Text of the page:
then this diamond might look familiar- it’s the one that is set in the head of the Scepter
with the Cross. It is also removable so it can be worn separately. While the Cullinan I has never been on public
sale, it’s thought to be worth in excess of $400 million dollars- with the entire Cullinan
set being valued at over $2 billion dollars. 1. The Koh-i-Noor ($1+ billion) This is another diamond that hasn’t ever
been available for public sale but, because of it’s notoriety and history, is thought
to be worth over one billion dollars. Known as the Koh-i-Noor, which is Persian
for “Mountain of Light”, this 105.6 carat diamond is a part of the British Crown Jewels;
set in the Crown of Queen Elizabeth. It is only ever worn by women, because is
thought to be unlucky for men. There is much controversy surrounding this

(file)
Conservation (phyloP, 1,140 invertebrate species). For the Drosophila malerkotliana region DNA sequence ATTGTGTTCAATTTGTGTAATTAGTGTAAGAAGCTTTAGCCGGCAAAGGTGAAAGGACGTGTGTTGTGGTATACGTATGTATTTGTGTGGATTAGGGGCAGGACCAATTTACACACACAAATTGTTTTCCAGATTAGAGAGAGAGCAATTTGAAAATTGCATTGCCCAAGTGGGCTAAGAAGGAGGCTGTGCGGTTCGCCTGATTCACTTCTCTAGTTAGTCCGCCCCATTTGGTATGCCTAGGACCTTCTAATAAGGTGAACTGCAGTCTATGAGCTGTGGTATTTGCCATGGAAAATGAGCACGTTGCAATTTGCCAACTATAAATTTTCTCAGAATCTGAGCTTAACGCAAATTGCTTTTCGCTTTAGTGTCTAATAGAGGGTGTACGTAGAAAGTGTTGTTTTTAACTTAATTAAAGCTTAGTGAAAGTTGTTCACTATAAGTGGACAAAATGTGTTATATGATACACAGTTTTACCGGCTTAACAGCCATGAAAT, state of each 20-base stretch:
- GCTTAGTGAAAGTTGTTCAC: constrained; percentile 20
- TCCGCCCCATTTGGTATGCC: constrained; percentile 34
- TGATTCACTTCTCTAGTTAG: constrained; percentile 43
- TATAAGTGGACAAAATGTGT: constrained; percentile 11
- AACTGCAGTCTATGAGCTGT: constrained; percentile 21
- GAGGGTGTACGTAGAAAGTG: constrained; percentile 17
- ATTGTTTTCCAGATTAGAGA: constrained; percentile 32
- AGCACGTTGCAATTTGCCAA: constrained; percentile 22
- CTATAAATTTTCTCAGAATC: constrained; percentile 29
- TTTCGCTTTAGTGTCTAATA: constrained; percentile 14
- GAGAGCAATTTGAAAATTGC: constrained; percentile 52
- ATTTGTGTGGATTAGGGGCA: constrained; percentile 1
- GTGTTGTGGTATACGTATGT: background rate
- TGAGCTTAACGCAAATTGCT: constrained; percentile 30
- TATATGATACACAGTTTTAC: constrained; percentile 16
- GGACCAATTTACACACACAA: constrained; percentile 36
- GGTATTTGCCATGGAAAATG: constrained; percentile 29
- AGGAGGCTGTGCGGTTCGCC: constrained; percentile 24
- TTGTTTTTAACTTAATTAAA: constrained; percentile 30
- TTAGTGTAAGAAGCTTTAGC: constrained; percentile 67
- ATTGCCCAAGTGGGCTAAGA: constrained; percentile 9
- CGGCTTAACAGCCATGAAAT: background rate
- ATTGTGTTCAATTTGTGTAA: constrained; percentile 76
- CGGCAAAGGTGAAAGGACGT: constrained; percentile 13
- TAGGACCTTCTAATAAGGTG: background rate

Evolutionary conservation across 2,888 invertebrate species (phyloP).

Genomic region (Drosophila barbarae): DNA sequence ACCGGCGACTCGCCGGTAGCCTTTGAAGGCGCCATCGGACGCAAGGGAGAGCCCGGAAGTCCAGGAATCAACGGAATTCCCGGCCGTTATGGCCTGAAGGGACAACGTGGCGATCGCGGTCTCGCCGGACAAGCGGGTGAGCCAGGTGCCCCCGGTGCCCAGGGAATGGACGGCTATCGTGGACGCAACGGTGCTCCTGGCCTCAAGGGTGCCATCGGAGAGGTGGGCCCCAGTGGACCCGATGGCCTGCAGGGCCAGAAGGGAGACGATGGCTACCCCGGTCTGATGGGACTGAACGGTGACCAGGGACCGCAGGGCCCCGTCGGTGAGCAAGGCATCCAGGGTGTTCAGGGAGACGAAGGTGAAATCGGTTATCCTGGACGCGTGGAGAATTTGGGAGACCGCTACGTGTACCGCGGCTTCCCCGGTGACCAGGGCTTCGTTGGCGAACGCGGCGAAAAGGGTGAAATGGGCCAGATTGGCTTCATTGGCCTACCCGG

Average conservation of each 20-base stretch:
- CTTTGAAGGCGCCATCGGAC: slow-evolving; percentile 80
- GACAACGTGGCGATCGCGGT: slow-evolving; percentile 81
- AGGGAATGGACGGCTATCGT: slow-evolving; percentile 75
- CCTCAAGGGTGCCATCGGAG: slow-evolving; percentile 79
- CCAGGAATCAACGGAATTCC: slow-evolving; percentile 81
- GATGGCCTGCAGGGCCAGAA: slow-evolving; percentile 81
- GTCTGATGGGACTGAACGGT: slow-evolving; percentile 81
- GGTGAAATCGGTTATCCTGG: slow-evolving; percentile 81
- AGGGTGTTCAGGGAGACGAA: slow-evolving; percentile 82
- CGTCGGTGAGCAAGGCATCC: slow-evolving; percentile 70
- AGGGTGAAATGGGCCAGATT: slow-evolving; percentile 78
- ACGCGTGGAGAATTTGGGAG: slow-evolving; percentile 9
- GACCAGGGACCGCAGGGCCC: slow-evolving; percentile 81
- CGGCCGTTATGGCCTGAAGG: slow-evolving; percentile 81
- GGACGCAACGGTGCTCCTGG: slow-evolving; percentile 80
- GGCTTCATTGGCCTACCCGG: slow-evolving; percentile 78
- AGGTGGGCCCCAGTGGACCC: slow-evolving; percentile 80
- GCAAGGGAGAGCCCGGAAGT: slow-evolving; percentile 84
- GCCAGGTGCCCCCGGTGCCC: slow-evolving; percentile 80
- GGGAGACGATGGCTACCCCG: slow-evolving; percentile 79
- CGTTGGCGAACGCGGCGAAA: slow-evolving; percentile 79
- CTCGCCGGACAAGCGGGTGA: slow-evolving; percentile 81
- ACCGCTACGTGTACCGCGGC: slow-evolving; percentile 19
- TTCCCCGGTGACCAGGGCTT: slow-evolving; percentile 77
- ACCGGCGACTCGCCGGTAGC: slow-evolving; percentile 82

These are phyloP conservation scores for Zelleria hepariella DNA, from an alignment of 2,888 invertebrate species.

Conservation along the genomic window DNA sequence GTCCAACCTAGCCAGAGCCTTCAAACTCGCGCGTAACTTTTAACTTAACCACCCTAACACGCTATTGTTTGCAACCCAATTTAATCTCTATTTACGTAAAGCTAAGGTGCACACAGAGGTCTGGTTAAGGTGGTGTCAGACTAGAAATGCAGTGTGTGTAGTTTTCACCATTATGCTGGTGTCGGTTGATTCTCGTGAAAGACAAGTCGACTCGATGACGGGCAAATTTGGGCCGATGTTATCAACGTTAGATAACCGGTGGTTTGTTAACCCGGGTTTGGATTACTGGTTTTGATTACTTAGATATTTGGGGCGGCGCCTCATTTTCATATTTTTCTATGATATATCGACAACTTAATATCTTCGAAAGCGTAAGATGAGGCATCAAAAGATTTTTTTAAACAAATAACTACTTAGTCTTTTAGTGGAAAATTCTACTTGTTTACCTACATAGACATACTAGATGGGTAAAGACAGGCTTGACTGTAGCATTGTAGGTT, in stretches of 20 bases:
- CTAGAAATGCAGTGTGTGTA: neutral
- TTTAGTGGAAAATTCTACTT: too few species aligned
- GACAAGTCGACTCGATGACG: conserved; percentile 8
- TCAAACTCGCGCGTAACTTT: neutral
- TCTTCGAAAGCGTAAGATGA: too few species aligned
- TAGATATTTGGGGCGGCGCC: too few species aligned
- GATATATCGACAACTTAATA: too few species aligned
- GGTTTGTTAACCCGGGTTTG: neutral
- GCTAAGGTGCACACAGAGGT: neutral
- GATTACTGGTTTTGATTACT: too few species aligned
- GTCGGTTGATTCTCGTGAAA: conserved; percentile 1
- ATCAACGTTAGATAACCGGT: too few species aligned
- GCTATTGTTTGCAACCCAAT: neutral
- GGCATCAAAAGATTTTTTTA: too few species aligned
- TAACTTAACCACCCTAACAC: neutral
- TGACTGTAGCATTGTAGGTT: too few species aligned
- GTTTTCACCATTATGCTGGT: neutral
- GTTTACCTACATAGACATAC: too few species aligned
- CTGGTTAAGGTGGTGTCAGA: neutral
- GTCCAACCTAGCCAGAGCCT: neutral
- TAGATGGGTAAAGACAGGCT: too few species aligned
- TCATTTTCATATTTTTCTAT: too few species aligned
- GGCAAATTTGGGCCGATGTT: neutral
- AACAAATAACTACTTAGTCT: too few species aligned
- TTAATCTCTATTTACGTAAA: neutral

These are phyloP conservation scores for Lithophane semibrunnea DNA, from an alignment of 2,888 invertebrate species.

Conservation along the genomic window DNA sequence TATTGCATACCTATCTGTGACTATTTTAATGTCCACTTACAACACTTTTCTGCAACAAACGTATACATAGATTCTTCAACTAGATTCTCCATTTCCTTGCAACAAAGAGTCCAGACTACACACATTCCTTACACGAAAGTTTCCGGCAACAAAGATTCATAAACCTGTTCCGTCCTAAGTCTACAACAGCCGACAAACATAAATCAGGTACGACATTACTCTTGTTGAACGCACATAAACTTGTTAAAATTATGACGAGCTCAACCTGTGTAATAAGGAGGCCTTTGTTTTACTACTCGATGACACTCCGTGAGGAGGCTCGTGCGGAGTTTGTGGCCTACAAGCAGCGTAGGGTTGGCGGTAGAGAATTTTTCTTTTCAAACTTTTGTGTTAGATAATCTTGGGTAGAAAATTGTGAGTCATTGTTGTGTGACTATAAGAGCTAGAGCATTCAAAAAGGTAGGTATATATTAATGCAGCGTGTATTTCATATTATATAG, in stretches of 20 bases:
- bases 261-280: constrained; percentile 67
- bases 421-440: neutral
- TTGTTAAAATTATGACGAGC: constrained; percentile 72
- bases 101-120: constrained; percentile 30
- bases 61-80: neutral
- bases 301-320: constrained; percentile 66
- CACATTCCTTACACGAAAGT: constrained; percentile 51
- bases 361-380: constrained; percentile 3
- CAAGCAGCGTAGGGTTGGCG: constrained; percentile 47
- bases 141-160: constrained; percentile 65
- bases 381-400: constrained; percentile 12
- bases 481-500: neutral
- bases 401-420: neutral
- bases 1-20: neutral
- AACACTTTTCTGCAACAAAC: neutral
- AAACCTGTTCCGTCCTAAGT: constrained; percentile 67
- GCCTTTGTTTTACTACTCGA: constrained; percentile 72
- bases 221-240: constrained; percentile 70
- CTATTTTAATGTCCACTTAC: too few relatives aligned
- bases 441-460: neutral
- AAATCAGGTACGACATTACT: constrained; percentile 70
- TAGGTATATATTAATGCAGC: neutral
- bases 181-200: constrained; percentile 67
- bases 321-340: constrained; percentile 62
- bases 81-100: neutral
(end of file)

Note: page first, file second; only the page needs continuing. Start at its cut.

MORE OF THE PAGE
diamond as to its ownership. Some think this diamond was first found by
humans over 5000 years ago, with it being referred to as the Syamantaka jewel in Sanskrit
writings, but the first confirmed record dates back to 1526 when it was in the possession
of the Indian conqueror, Babur. For the next three hundred years it regularly
changed hands between various Indian and Perisan leaders as they fought each other, but was
gifted to Queen Victoria in 1850 as a peace offering. After failing to impress at the Great Exhibition
in 1851, the rose-cut diamond was re-cut into an oval brilliant shape, and has been a part
of the crown jewels ever since. The Indian authorities have long demanded
the return of the diamond- that they see as having been stolen from them during colonial
times. The Brits reject these allegations, though,
claiming that it was given to Queen Victoria by an Indian king. Unsurprisingly this response has not satisfied
those that think it should be returned, so the dispute over its ownership continues. Thanks for watching! Remember to subscribe and click right here
for more videos! See you soon! Byeee!